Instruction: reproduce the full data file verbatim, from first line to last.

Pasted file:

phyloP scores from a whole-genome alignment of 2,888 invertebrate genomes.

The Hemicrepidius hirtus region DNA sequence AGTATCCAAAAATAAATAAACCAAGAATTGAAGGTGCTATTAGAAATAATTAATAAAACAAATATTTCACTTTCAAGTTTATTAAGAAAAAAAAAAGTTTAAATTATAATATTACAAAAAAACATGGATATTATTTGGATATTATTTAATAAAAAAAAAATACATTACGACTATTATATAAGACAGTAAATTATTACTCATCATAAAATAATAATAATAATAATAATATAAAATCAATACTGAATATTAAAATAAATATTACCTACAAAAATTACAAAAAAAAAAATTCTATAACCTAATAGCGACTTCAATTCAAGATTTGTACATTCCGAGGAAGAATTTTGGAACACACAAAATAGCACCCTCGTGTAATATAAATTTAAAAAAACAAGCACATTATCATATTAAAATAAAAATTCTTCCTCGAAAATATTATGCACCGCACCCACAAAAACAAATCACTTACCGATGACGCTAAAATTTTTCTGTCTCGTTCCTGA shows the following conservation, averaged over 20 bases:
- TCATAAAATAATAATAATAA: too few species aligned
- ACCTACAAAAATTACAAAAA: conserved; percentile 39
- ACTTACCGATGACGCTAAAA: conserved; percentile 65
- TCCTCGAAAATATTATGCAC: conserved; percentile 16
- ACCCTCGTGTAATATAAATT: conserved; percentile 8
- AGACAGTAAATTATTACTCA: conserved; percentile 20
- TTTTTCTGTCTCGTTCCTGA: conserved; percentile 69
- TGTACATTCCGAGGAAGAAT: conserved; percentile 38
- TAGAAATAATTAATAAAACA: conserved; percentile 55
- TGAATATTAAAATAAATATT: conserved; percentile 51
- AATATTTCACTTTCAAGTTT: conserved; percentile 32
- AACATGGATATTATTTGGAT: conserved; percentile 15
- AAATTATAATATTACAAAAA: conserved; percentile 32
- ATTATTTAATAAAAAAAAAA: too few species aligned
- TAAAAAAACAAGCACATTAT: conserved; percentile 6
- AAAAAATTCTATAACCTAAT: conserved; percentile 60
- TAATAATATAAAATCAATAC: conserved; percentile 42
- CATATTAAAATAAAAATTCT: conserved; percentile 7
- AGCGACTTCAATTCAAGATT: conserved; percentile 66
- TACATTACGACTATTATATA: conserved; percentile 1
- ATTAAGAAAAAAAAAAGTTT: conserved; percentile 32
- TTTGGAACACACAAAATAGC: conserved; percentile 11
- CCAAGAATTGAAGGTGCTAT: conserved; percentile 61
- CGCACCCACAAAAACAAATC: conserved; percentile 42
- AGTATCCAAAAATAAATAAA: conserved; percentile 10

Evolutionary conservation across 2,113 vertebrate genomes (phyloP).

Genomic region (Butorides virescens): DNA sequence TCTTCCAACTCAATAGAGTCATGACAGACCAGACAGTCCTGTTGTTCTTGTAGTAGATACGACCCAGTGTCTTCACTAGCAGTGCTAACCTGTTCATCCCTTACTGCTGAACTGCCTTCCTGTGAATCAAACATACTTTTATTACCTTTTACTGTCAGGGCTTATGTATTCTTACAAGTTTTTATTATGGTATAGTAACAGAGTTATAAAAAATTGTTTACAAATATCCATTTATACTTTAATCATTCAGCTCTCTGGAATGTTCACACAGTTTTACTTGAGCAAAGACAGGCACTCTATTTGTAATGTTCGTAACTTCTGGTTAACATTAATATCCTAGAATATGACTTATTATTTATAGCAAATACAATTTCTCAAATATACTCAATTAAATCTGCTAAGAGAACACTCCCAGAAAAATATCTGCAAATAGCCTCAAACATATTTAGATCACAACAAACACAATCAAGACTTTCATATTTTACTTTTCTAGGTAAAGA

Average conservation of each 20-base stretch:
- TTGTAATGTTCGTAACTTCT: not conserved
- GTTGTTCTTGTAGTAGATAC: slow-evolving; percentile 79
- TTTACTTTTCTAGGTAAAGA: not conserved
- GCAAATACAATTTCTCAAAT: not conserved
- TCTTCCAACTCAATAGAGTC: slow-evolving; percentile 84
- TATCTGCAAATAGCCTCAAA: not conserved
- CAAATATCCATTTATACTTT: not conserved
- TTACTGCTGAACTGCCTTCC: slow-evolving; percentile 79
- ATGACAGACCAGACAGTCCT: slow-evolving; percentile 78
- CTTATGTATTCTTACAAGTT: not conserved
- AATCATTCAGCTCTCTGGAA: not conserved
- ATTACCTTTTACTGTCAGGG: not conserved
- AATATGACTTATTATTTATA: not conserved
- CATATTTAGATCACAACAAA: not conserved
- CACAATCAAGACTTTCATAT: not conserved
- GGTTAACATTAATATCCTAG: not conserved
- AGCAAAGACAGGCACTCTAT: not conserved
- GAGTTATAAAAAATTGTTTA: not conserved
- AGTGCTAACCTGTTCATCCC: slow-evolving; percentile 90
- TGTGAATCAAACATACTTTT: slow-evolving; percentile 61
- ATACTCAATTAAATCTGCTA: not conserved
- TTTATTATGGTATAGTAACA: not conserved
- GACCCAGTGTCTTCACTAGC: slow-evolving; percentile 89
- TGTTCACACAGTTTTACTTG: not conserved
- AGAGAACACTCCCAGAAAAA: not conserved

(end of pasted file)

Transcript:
phyloP scores from a whole-genome alignment of 2,888 invertebrate genomes.

The Hemicrepidius hirtus region DNA sequence AGTATCCAAAAATAAATAAACCAAGAATTGAAGGTGCTATTAGAAATAATTAATAAAACAAATATTTCACTTTCAAGTTTATTAAGAAAAAAAAAAGTTTAAATTATAATATTACAAAAAAACATGGATATTATTTGGATATTATTTAATAAAAAAAAAATACATTACGACTATTATATAAGACAGTAAATTATTACTCATCATAAAATAATAATAATAATAATAATATAAAATCAATACTGAATATTAAAATAAATATTACCTACAAAAATTACAAAAAAAAAAATTCTATAACCTAATAGCGACTTCAATTCAAGATTTGTACATTCCGAGGAAGAATTTTGGAACACACAAAATAGCACCCTCGTGTAATATAAATTTAAAAAAACAAGCACATTATCATATTAAAATAAAAATTCTTCCTCGAAAATATTATGCACCGCACCCACAAAAACAAATCACTTACCGATGACGCTAAAATTTTTCTGTCTCGTTCCTGA shows the following conservation, averaged over 20 bases:
- TCATAAAATAATAATAATAA: too few species aligned
- ACCTACAAAAATTACAAAAA: conserved; percentile 39
- ACTTACCGATGACGCTAAAA: conserved; percentile 65
- TCCTCGAAAATATTATGCAC: conserved; percentile 16
- ACCCTCGTGTAATATAAATT: conserved; percentile 8
- AGACAGTAAATTATTACTCA: conserved; percentile 20
- TTTTTCTGTCTCGTTCCTGA: conserved; percentile 69
- TGTACATTCCGAGGAAGAAT: conserved; percentile 38
- TAGAAATAATTAATAAAACA: conserved; percentile 55
- TGAATATTAAAATAAATATT: conserved; percentile 51
- AATATTTCACTTTCAAGTTT: conserved; percentile 32
- AACATGGATATTATTTGGAT: conserved; percentile 15
- AAATTATAATATTACAAAAA: conserved; percentile 32
- ATTATTTAATAAAAAAAAAA: too few species aligned
- TAAAAAAACAAGCACATTAT: conserved; percentile 6
- AAAAAATTCTATAACCTAAT: conserved; percentile 60
- TAATAATATAAAATCAATAC: conserved; percentile 42
- CATATTAAAATAAAAATTCT: conserved; percentile 7
- AGCGACTTCAATTCAAGATT: conserved; percentile 66
- TACATTACGACTATTATATA: conserved; percentile 1
- ATTAAGAAAAAAAAAAGTTT: conserved; percentile 32
- TTTGGAACACACAAAATAGC: conserved; percentile 11
- CCAAGAATTGAAGGTGCTAT: conserved; percentile 61
- CGCACCCACAAAAACAAATC: conserved; percentile 42
- AGTATCCAAAAATAAATAAA: conserved; percentile 10

Evolutionary conservation across 2,113 vertebrate genomes (phyloP).

Genomic region (Butorides virescens): DNA sequence TCTTCCAACTCAATAGAGTCATGACAGACCAGACAGTCCTGTTGTTCTTGTAGTAGATACGACCCAGTGTCTTCACTAGCAGTGCTAACCTGTTCATCCCTTACTGCTGAACTGCCTTCCTGTGAATCAAACATACTTTTATTACCTTTTACTGTCAGGGCTTATGTATTCTTACAAGTTTTTATTATGGTATAGTAACAGAGTTATAAAAAATTGTTTACAAATATCCATTTATACTTTAATCATTCAGCTCTCTGGAATGTTCACACAGTTTTACTTGAGCAAAGACAGGCACTCTATTTGTAATGTTCGTAACTTCTGGTTAACATTAATATCCTAGAATATGACTTATTATTTATAGCAAATACAATTTCTCAAATATACTCAATTAAATCTGCTAAGAGAACACTCCCAGAAAAATATCTGCAAATAGCCTCAAACATATTTAGATCACAACAAACACAATCAAGACTTTCATATTTTACTTTTCTAGGTAAAGA

Average conservation of each 20-base stretch:
- TTGTAATGTTCGTAACTTCT: not conserved
- GTTGTTCTTGTAGTAGATAC: slow-evolving; percentile 79
- TTTACTTTTCTAGGTAAAGA: not conserved
- GCAAATACAATTTCTCAAAT: not conserved
- TCTTCCAACTCAATAGAGTC: slow-evolving; percentile 84
- TATCTGCAAATAGCCTCAAA: not conserved
- CAAATATCCATTTATACTTT: not conserved
- TTACTGCTGAACTGCCTTCC: slow-evolving; percentile 79
- ATGACAGACCAGACAGTCCT: slow-evolving; percentile 78
- CTTATGTATTCTTACAAGTT: not conserved
- AATCATTCAGCTCTCTGGAA: not conserved
- ATTACCTTTTACTGTCAGGG: not conserved
- AATATGACTTATTATTTATA: not conserved
- CATATTTAGATCACAACAAA: not conserved
- CACAATCAAGACTTTCATAT: not conserved
- GGTTAACATTAATATCCTAG: not conserved
- AGCAAAGACAGGCACTCTAT: not conserved
- GAGTTATAAAAAATTGTTTA: not conserved
- AGTGCTAACCTGTTCATCCC: slow-evolving; percentile 90
- TGTGAATCAAACATACTTTT: slow-evolving; percentile 61
- ATACTCAATTAAATCTGCTA: not conserved
- TTTATTATGGTATAGTAACA: not conserved
- GACCCAGTGTCTTCACTAGC: slow-evolving; percentile 89
- TGTTCACACAGTTTTACTTG: not conserved
- AGAGAACACTCCCAGAAAAA: not conserved